Travelogue, Part 7: Moorea, Day 2

Hoping to get a quick overview of the interior of the island of Moorea, Gail and I joined the Island Drive and Belvedere tour on Friday morning.

An air-conditioned bus!
Our first stop was Belvedere Lookout. We saw Mt. Rotui with Cook’s Bay to the right
and Oponohu Bay on the left

and the famous Bali Hai (Moua Roa) Mountain.

We visited an ancient Tahitian stone temple, or marae
a pineapple field
Baby pineapple.
Our tour guide.
and many native plants.
Candlestick plant.
Lipstick fruit. Our tour guide crushed a berry and rubbed it into her lips. Beautiful!
Pink hisbiscus.
 Then we stopped at the Ia Ora lookout point for a panoramic photo op

before we made a brief stop at Le Petit Village for a bit of shopping before returning to the ship.
We showered and dressed for dinner and went to Paul Gauguin’s Farewell Party.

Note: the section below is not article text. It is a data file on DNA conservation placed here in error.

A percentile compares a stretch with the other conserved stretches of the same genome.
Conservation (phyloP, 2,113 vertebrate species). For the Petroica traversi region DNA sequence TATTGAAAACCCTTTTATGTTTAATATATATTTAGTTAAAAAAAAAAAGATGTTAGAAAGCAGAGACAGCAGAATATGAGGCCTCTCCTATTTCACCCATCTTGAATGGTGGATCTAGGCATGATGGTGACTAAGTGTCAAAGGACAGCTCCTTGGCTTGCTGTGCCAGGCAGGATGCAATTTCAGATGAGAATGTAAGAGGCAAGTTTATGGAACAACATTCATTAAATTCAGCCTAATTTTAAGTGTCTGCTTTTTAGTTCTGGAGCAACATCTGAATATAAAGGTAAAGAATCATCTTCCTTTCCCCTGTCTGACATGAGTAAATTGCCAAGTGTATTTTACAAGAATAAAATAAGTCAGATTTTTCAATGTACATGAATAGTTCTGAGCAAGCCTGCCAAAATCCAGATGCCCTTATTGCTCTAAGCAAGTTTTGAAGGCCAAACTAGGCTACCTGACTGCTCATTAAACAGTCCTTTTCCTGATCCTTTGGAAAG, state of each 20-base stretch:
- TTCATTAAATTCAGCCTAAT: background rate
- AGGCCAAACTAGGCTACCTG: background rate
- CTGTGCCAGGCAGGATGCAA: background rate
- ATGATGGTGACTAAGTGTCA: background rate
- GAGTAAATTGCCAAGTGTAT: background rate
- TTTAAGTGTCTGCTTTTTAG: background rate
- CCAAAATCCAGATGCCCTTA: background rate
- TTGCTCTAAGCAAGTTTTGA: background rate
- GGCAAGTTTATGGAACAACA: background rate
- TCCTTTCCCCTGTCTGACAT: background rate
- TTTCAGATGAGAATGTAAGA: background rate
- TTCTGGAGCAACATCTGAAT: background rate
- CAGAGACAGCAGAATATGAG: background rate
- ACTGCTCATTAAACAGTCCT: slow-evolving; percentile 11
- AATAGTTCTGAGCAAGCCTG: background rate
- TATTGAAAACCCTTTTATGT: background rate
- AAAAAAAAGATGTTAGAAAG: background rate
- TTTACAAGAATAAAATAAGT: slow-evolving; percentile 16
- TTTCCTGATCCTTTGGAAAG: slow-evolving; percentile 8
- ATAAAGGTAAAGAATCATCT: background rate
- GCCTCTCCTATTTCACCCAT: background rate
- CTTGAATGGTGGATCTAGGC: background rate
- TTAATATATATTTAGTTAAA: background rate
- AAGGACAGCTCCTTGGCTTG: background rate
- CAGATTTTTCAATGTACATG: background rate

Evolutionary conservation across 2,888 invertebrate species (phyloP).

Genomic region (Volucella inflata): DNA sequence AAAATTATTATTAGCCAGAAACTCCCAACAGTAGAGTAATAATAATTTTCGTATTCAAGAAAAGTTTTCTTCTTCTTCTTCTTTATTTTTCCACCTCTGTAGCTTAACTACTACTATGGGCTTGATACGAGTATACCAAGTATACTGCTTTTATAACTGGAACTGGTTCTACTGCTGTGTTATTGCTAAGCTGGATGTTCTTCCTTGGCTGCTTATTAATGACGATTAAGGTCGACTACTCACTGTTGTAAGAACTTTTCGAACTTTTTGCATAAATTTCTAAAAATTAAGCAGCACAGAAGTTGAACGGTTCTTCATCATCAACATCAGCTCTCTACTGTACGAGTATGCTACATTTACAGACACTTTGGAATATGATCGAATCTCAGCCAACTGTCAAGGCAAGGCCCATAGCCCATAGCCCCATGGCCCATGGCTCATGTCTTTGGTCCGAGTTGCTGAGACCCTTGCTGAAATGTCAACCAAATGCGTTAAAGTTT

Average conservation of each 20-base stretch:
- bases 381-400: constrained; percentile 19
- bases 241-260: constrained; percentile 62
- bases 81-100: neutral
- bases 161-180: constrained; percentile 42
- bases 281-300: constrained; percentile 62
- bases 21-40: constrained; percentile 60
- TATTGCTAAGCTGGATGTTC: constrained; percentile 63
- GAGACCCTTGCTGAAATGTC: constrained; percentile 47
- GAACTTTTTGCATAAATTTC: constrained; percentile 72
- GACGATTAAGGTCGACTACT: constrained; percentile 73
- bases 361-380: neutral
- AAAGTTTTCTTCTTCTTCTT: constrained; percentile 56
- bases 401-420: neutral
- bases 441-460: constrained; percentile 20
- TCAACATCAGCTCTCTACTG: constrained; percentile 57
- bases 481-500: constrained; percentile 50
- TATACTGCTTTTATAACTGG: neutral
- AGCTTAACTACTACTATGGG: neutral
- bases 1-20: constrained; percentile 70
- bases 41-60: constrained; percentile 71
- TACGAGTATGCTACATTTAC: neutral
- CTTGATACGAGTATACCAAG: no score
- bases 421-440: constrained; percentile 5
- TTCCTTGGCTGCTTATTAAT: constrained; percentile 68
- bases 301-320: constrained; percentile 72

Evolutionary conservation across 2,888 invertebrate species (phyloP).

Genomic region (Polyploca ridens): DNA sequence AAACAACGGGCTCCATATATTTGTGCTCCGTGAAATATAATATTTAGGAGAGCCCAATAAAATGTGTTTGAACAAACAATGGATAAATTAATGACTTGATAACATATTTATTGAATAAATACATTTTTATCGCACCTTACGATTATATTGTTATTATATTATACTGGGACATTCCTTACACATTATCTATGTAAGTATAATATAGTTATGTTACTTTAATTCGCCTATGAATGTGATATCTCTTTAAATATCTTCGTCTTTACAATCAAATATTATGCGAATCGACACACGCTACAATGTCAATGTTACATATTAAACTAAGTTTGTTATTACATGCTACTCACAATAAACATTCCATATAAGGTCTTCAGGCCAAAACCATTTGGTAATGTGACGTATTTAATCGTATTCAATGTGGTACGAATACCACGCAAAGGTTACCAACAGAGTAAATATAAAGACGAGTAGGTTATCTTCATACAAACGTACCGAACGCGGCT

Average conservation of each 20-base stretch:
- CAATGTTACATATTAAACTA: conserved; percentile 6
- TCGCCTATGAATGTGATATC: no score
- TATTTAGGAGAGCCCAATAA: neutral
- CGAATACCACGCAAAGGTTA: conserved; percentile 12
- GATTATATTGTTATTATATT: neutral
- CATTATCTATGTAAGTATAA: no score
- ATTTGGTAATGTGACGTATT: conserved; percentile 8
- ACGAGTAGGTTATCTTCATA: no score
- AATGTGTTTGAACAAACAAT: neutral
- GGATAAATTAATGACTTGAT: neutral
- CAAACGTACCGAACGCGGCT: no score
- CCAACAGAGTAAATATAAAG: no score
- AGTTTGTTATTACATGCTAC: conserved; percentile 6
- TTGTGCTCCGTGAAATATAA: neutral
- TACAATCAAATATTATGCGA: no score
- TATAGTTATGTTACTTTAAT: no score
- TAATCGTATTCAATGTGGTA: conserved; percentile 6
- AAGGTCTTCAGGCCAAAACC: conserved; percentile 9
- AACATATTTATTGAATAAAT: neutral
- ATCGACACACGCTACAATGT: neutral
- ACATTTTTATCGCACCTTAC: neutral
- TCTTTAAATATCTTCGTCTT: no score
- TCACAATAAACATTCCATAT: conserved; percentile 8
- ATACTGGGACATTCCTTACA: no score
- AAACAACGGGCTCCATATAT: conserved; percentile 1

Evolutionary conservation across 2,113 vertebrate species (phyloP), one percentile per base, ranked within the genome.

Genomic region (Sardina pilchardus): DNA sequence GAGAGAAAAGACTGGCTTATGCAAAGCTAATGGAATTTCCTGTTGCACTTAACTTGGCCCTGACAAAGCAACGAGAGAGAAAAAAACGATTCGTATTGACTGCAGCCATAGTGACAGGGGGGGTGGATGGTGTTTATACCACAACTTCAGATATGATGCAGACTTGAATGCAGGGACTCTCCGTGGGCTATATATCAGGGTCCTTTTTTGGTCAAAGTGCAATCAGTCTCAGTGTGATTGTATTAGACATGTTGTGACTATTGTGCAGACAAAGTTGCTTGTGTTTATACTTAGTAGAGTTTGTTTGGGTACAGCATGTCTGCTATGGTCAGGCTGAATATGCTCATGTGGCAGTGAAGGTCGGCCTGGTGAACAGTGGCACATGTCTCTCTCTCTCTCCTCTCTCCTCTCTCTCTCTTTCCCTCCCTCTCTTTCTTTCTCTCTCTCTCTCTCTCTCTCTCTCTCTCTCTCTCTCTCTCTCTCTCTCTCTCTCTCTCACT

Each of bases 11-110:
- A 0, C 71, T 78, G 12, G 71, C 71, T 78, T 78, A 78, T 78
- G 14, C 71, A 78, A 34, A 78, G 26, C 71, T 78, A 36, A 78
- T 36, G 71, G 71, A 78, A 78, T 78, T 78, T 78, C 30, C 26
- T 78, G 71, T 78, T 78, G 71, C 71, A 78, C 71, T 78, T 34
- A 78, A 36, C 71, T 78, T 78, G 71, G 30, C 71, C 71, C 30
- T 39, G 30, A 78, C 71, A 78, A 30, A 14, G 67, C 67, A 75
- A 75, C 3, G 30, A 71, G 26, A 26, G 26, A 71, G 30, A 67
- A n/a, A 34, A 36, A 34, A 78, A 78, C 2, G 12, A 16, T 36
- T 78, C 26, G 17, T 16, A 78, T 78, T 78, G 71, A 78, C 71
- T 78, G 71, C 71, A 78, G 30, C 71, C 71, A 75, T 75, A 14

By then, the MS Paul Gauguin was en route back to the island of Tahiti. That was when my tears started, and they continued at the Piano Bar, where I went for a drink before dinner and had to say goodbye to some of the great friends I made on board ship;

Danny, Dan, Pam, Jim, J.R.
Pianist Ruben Ramos.
Melanie, Pam, Jay.
at L’Etoile Restaurant where I enjoyed one last great meal;

and back at the stateroom afterwards, as Gail and I packed the rest of our belongings and said goodbye to our wonderful cabin stewardess Annie Rose.
Annie Rose and Pam, whose make-up is all cried off.
We disembarked the ship in Papeete 9PM, caught a taxi to the airport, went through customs, and boarded the plane bound for Los Angeles.

* * *
This vacation was a dream come true, but it was a dream I hadn’t even dared to dream for myself, and one that I almost missed because of my narrow view of what was possible. 
So if an experience like that can literally fall into my lap, who knows what other wonders lie waiting for me down the road if I will just keep my heart and mind open?
I am grateful for all the beautiful places I saw, for all the wonderful people I met, including the entire crew and staff of the MS Paul Gauguin, and especially to Gail for inviting me to be her guest.   

I’m still trying to sort it all out. But there’s one thing I know for sure.
Nothing will ever be the same.